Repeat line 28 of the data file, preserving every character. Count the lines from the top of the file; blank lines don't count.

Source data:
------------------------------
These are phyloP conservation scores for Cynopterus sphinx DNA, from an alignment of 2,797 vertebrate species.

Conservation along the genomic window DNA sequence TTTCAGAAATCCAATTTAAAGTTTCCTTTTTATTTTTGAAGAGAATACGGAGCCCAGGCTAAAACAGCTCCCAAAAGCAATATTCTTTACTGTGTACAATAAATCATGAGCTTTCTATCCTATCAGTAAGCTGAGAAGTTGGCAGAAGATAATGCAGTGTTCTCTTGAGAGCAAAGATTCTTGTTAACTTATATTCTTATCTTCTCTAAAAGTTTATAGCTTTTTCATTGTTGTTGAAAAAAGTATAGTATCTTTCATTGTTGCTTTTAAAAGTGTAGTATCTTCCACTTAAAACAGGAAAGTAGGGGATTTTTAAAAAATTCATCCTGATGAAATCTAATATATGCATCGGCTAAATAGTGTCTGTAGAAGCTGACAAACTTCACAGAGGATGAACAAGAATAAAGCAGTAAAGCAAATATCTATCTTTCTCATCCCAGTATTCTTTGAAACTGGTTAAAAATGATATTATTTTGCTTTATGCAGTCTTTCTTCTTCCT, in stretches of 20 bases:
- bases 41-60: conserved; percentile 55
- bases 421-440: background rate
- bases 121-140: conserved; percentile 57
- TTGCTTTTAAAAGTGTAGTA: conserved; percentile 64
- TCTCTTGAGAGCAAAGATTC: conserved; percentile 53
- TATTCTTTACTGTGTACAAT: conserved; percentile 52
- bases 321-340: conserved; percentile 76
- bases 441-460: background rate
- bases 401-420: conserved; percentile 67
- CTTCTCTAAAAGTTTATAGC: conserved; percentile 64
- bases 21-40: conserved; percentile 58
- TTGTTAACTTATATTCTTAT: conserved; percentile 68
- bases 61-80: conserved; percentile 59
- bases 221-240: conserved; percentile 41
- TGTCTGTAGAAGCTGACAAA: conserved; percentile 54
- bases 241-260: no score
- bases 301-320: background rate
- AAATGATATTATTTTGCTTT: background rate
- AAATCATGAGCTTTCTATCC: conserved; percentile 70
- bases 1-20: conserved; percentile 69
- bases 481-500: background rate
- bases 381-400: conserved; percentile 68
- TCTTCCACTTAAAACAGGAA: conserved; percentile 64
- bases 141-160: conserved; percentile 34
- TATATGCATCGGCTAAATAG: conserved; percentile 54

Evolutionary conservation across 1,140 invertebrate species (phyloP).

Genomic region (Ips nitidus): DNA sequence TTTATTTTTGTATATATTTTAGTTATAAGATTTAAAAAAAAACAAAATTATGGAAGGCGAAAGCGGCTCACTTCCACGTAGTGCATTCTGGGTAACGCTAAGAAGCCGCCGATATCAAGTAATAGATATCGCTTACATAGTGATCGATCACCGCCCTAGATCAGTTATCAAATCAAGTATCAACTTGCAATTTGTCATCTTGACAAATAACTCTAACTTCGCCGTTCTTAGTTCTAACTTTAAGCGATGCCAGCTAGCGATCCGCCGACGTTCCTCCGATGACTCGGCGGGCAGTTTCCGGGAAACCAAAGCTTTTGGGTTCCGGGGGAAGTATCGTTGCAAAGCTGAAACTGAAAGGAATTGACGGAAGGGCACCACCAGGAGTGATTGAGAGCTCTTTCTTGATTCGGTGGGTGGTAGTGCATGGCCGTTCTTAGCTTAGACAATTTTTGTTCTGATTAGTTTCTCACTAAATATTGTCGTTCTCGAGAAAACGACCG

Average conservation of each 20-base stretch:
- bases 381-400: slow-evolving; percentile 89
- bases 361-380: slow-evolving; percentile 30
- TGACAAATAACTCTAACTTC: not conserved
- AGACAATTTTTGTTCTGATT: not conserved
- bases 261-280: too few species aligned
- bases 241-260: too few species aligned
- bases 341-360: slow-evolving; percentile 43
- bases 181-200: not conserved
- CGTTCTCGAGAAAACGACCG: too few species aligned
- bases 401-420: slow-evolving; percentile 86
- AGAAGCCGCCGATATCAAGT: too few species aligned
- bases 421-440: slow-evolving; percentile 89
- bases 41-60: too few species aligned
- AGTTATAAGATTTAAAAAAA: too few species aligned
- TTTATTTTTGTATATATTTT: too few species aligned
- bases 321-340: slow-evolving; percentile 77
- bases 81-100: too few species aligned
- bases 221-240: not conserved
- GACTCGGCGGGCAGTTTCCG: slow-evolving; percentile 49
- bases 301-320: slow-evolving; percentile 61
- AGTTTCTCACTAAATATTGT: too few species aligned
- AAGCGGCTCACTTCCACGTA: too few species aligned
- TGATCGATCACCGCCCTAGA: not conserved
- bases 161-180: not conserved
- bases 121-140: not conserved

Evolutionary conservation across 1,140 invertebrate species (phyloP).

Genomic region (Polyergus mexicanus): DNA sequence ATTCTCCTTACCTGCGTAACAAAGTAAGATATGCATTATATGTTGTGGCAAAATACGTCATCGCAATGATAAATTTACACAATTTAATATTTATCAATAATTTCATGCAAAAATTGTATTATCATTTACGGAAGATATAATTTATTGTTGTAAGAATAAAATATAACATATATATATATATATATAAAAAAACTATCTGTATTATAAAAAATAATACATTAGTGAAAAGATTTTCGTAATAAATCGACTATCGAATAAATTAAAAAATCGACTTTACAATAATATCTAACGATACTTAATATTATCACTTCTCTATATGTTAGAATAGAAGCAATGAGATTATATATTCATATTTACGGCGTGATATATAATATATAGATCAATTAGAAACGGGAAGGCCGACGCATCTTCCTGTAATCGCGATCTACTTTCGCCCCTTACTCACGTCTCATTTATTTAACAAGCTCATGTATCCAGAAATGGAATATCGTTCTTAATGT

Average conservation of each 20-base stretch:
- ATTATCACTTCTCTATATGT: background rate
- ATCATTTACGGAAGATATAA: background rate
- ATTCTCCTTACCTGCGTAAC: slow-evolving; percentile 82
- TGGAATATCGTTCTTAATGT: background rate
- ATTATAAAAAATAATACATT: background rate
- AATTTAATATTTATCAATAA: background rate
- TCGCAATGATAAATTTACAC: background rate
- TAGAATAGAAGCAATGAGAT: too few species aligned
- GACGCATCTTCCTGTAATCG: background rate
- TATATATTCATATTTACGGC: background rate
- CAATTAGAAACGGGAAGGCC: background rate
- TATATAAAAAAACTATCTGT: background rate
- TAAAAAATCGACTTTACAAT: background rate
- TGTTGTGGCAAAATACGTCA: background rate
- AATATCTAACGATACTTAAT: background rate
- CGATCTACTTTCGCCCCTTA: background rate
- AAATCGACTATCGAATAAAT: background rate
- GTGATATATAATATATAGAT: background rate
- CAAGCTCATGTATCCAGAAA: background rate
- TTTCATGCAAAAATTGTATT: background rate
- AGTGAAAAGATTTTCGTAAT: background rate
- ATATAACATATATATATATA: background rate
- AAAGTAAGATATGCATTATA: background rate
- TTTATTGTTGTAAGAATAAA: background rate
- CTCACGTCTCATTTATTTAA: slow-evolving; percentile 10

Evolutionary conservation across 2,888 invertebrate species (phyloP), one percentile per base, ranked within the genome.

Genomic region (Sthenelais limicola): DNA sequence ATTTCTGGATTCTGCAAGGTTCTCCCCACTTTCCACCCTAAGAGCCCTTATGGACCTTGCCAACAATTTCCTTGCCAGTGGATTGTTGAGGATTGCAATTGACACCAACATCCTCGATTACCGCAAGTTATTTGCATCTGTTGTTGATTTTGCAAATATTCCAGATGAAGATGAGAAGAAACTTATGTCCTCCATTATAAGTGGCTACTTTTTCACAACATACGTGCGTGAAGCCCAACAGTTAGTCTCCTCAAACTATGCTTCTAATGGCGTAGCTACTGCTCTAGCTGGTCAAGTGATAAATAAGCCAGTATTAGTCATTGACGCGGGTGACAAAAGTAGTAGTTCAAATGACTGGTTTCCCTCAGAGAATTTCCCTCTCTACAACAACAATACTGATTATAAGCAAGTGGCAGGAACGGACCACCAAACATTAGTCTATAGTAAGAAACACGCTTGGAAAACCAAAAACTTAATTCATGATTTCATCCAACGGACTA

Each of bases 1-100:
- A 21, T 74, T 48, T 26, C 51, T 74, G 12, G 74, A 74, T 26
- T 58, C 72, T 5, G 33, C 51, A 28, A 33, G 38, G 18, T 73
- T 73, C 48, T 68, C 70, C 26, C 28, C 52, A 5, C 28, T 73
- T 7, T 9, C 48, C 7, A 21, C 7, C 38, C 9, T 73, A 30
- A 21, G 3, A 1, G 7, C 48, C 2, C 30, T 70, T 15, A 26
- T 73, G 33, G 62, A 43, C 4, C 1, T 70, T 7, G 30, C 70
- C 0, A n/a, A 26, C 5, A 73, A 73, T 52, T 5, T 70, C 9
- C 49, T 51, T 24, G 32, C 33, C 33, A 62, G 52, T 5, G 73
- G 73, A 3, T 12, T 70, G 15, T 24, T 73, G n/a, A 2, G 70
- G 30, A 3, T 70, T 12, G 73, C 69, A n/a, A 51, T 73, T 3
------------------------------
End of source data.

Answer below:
Evolutionary conservation across 1,140 invertebrate species (phyloP).